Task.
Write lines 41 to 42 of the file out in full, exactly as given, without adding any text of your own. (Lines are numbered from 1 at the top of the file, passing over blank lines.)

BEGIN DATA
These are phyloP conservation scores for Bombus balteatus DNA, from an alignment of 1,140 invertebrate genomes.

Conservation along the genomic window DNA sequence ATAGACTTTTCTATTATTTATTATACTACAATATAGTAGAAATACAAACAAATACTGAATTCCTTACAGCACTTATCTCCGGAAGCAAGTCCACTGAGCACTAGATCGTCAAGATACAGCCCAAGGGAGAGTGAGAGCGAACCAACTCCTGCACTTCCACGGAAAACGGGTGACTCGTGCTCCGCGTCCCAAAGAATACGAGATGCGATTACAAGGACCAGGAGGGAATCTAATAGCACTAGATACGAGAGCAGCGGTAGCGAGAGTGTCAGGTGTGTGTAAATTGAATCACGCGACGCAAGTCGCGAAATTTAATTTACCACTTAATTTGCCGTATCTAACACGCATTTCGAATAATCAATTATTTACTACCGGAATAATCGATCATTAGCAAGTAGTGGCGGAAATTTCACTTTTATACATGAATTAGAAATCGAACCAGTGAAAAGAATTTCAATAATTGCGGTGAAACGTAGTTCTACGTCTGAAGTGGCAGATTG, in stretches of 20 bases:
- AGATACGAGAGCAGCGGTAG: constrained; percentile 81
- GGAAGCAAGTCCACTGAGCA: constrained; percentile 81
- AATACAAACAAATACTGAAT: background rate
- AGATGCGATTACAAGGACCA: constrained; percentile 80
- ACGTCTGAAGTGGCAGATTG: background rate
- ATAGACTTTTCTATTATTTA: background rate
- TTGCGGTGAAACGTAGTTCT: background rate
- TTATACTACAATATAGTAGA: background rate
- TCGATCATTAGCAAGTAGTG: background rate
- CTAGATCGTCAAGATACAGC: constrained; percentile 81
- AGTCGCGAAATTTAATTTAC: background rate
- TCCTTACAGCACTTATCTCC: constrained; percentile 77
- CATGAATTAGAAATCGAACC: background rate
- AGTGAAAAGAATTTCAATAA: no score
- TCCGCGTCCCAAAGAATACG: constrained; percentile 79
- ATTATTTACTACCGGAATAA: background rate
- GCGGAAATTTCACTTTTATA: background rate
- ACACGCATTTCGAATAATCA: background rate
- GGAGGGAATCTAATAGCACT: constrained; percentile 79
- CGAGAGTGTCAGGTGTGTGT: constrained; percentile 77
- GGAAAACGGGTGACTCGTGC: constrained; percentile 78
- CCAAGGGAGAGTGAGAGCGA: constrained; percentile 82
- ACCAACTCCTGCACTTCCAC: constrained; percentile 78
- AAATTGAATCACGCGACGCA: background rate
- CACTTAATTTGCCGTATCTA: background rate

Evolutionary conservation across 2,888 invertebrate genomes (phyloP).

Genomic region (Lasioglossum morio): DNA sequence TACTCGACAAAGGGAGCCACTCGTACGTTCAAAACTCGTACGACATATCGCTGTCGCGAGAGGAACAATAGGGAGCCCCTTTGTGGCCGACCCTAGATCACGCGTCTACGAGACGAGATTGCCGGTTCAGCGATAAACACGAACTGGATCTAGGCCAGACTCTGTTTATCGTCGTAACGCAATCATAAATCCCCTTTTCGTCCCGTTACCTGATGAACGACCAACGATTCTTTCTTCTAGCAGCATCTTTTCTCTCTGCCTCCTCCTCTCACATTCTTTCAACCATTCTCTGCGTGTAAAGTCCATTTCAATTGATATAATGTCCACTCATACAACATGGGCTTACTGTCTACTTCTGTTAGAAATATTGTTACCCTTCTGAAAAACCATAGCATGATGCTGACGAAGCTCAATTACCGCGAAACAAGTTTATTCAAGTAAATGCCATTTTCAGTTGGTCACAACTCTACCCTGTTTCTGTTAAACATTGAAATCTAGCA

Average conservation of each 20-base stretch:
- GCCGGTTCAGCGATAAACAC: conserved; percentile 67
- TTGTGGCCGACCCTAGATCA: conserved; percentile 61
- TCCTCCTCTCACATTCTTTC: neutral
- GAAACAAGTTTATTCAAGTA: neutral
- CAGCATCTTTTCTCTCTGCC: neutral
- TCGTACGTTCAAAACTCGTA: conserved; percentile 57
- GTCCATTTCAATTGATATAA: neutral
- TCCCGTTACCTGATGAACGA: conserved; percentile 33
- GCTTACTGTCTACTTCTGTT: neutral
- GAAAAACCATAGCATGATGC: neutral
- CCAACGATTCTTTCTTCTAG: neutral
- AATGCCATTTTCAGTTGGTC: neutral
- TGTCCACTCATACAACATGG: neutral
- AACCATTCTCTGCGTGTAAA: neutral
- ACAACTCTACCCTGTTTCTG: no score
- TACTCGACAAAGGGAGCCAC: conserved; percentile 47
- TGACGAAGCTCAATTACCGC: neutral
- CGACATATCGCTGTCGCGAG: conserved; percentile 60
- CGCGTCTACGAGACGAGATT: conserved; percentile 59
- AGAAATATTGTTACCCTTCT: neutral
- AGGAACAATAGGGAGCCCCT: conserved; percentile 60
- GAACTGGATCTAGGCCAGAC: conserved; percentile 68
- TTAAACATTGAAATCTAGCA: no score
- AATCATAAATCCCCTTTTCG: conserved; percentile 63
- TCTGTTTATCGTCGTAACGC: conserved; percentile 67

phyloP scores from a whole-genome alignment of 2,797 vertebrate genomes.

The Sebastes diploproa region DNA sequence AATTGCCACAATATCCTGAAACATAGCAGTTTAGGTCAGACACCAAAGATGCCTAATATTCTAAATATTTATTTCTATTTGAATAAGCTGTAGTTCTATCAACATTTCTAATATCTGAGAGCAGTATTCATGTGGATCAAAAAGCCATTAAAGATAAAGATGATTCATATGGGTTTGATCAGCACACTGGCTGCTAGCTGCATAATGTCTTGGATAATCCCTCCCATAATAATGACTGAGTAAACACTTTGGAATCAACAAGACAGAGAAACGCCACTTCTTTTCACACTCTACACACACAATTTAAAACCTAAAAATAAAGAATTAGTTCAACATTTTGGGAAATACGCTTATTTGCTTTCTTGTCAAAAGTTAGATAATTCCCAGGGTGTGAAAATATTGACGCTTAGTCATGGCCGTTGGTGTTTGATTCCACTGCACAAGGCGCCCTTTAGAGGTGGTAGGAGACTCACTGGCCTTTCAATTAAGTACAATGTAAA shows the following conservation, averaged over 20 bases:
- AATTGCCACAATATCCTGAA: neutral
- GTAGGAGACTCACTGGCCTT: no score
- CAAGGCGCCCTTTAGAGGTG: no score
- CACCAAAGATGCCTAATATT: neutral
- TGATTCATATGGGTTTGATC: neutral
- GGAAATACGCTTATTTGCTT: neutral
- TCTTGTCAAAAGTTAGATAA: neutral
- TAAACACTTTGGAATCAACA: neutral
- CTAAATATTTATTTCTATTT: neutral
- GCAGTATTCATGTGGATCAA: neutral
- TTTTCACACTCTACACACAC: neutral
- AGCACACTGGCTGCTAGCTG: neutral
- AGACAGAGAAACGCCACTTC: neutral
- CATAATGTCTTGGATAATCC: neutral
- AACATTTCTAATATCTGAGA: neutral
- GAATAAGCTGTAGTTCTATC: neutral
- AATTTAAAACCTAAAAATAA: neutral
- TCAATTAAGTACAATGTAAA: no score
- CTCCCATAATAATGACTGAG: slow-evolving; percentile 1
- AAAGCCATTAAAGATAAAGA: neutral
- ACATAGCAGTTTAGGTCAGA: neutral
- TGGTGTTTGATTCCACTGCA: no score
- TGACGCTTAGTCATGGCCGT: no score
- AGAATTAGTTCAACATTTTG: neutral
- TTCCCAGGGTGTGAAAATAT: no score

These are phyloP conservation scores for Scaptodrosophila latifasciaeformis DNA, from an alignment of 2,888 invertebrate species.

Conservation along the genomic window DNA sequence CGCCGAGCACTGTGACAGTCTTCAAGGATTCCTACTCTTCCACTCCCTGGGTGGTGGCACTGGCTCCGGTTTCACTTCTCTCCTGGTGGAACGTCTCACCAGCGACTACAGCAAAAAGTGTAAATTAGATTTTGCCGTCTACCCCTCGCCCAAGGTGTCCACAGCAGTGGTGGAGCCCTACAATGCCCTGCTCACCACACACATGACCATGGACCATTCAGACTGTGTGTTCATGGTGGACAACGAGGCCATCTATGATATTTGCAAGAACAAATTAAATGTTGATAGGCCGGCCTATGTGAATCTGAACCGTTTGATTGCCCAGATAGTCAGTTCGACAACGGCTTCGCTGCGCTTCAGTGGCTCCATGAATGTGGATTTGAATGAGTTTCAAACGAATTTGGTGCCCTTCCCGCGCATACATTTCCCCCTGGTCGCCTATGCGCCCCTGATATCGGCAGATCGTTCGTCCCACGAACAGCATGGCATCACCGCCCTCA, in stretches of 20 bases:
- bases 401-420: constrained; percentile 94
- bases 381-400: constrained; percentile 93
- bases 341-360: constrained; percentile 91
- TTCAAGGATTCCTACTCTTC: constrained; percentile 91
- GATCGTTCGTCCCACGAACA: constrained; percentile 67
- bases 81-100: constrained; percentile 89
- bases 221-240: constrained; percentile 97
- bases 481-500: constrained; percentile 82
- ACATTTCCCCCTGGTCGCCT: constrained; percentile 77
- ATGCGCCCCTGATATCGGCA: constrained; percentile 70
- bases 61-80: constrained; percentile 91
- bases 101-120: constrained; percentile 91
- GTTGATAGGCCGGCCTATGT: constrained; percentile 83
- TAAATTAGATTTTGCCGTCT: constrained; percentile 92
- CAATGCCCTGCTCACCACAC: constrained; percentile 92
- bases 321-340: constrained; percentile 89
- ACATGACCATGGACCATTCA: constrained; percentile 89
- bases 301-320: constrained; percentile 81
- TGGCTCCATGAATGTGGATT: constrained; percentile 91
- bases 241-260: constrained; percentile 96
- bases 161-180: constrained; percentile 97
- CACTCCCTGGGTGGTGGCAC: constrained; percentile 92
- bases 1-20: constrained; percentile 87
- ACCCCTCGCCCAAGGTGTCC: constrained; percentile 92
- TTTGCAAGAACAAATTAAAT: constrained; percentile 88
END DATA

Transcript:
- CCAACGATTCTTTCTTCTAG: neutral
- AATGCCATTTTCAGTTGGTC: neutral